It’s not doing the same job with less people, it’s creating more product with the same amount of people.


edit on 7-12-2018 by gr8skott because: (no reason given)



posted on Dec, 7 2018 @ 07:17 AM
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long read but worth it,

something happened to me last night. it robbed me of some sleep and it took my morning (i had things to do today, darnit). it was so bad that i had to go back to sleep with a light on.

i was concerned with HOW did that happen?! i couldn't take my mind away from technology. i felt that what had happened most likely involved technology somehow.

i was sleeping but beginning to stir so that i was very minimally conscious. i was looking for something inside but it wasn't dreaming. i was just thinking but starting to wake up from it.

from deep inside i felt something emerge and with a loudness the message jolted me fully awake...

"IIIII'M DEEEAD"

the sound was scary and not human. it sounded artificial and it had a guttural tone.

i tried going back to sleep but there was something present on the inside. it showed me images of a new construction site in my neighborhood; a black car in an empty parking lot sitting in front of what looked like a solar panel. then it showed me somebody's feet, wearing black boots. whatever it was inside, it kept casting a thick black shadow as it seemed to pace back and forth inside of my temple (mind).

between last night and this morning, i remembered some other weirdo things that have happened to me over the years. there's always this sense that TECHNOLOGY is involved in this unnatural phenomenon. this isn't spirituality. it's almost as if technology has invaded the body of life and has gotten deep inside of us and is able to function in us as if we were computers or machines through which this bizarre unnatural life force operates.

"i'm dead"

i am not the only person i know who has been recently complaining of feeling dead but what came through last night wasn't me. there was something very distinctly foreign, unnatural and not human about it.

perhaps technology has consumed all life and has taken over, total possession and control, and we cannot prevail against it. we cannot guide or direct it, we cannot inform or program it. and we cannot protect ourselves from IT doing all of that to US.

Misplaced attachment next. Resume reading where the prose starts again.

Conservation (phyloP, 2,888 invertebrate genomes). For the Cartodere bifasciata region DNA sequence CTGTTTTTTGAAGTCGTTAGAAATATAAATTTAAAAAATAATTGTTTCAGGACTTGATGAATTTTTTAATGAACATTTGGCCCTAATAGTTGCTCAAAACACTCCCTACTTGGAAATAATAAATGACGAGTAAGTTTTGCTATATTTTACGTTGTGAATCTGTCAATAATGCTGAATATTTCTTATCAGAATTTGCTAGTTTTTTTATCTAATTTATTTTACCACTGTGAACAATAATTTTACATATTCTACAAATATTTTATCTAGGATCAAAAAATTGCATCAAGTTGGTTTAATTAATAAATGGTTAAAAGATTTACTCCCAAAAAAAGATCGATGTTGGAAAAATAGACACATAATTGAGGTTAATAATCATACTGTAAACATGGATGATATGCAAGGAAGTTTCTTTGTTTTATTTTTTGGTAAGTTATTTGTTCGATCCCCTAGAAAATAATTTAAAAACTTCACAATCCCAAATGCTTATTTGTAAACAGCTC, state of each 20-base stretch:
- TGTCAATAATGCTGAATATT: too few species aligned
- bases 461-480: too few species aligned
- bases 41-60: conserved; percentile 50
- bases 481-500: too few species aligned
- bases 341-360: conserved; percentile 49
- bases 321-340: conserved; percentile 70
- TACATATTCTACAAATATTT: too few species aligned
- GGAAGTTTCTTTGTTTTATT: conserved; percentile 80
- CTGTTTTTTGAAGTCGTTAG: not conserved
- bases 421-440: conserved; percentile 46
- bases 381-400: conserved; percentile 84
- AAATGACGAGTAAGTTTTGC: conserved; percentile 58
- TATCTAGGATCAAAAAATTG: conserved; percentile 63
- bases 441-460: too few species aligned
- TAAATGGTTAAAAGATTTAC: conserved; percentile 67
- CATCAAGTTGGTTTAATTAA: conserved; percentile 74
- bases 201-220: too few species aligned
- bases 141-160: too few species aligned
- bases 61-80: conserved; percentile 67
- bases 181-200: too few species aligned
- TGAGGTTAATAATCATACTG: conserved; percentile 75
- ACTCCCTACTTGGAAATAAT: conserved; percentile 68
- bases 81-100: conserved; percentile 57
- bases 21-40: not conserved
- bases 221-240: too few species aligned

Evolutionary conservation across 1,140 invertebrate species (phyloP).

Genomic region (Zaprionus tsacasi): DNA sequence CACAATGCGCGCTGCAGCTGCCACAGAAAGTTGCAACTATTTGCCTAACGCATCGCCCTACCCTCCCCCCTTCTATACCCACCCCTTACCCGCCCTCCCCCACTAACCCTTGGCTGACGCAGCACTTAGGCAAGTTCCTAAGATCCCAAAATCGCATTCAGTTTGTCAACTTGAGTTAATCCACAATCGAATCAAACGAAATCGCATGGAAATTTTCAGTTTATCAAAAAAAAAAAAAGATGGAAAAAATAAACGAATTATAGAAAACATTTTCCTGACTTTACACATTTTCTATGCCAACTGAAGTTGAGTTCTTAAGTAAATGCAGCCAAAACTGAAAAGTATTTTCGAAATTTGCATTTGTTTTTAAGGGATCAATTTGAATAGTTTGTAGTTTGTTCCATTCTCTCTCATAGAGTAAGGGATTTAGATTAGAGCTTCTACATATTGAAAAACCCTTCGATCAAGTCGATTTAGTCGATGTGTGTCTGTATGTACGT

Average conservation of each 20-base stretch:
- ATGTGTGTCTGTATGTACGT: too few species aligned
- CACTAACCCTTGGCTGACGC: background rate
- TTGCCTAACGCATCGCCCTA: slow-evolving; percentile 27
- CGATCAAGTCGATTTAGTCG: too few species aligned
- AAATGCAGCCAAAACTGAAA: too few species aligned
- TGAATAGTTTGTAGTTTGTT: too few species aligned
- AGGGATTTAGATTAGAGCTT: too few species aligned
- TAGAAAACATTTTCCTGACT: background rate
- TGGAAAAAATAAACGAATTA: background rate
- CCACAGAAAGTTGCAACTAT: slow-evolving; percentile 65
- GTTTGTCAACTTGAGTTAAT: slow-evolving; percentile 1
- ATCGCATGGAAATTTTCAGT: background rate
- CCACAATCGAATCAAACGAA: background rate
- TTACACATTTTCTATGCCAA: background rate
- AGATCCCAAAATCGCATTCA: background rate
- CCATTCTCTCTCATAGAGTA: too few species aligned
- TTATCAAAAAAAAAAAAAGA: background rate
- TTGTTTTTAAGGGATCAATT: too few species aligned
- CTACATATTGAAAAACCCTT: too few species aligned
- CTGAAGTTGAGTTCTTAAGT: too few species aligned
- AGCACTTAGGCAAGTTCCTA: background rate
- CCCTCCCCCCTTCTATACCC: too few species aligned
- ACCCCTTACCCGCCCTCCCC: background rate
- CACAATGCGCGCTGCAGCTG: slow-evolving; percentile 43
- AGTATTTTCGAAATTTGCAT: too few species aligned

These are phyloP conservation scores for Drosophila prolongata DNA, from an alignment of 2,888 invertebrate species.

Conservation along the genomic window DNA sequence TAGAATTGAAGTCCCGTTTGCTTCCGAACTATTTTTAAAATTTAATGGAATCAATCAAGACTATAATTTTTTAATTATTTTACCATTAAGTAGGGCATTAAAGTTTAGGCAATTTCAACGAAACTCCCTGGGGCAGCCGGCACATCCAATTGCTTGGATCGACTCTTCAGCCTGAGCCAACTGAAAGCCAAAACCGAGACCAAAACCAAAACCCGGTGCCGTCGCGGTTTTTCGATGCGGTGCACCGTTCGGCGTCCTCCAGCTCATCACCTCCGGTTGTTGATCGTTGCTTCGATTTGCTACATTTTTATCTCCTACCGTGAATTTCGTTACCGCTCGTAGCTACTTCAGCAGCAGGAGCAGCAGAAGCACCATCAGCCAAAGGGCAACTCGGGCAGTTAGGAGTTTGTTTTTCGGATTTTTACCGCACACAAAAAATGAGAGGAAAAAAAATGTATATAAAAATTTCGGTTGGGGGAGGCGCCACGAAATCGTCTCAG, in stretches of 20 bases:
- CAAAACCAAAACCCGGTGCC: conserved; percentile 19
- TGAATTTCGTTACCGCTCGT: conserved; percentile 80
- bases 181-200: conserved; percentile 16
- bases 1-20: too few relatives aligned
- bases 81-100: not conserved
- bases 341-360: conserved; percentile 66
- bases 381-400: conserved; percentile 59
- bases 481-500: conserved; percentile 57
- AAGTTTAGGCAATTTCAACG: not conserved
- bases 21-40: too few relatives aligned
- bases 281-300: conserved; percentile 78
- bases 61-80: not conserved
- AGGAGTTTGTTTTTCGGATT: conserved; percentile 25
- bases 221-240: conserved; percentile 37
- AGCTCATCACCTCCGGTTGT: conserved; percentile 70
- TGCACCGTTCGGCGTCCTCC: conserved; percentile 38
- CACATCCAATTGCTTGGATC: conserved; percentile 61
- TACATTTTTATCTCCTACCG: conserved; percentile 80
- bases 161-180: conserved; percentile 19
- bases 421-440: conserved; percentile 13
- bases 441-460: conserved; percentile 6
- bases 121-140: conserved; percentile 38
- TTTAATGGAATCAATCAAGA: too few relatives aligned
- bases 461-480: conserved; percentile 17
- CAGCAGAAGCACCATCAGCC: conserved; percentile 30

posted on Dec, 7 2018 @ 05:10 PM
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The sex industry is developing robots, but many customers will insist on the real feel. Latex and silicon can only go so far, real flesh will be a high priced commodity when sex bots are working the brothels IMO.



posted on Dec, 8 2018 @ 02:14 AM
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I could see selling "shares" in a robot, to the workers who are displaced by it. Turn the unemployed into capitalists, to the point where they'd welcome the robot as liberator. The retiree gets a port in of the robots pay check. So he or she can afford the factory's product, and leisure time to enjoy it.

The other possibility is we live in mud huts on the edge of commercial areas, re-homesteading in the vacant city cores, trading with humans because we have no money
edit on 8-12-2018 by Graysen because: (no reason given)



posted on Dec, 8 2018 @ 02:33 AM
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a reply to: MichiganSwampBuck


Yeah, But, There's the second hand market !!


Seriously though as technology grows so will peoples minds, The technical type like myself will look for Bargains so to speak

And will home build there own Female/Male concubines to suit there tastes and desires.


And the beauty is control alt delete,




Fox

MGTOW !



posted on Dec, 8 2018 @ 02:39 AM
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originally posted by: toysforadults
a reply to: Specimen

AI really is

if =
print('AI isn't really intelligent')
elif =
print('it's just a bunch of if statements with a billion variables and functions')


You're joking right?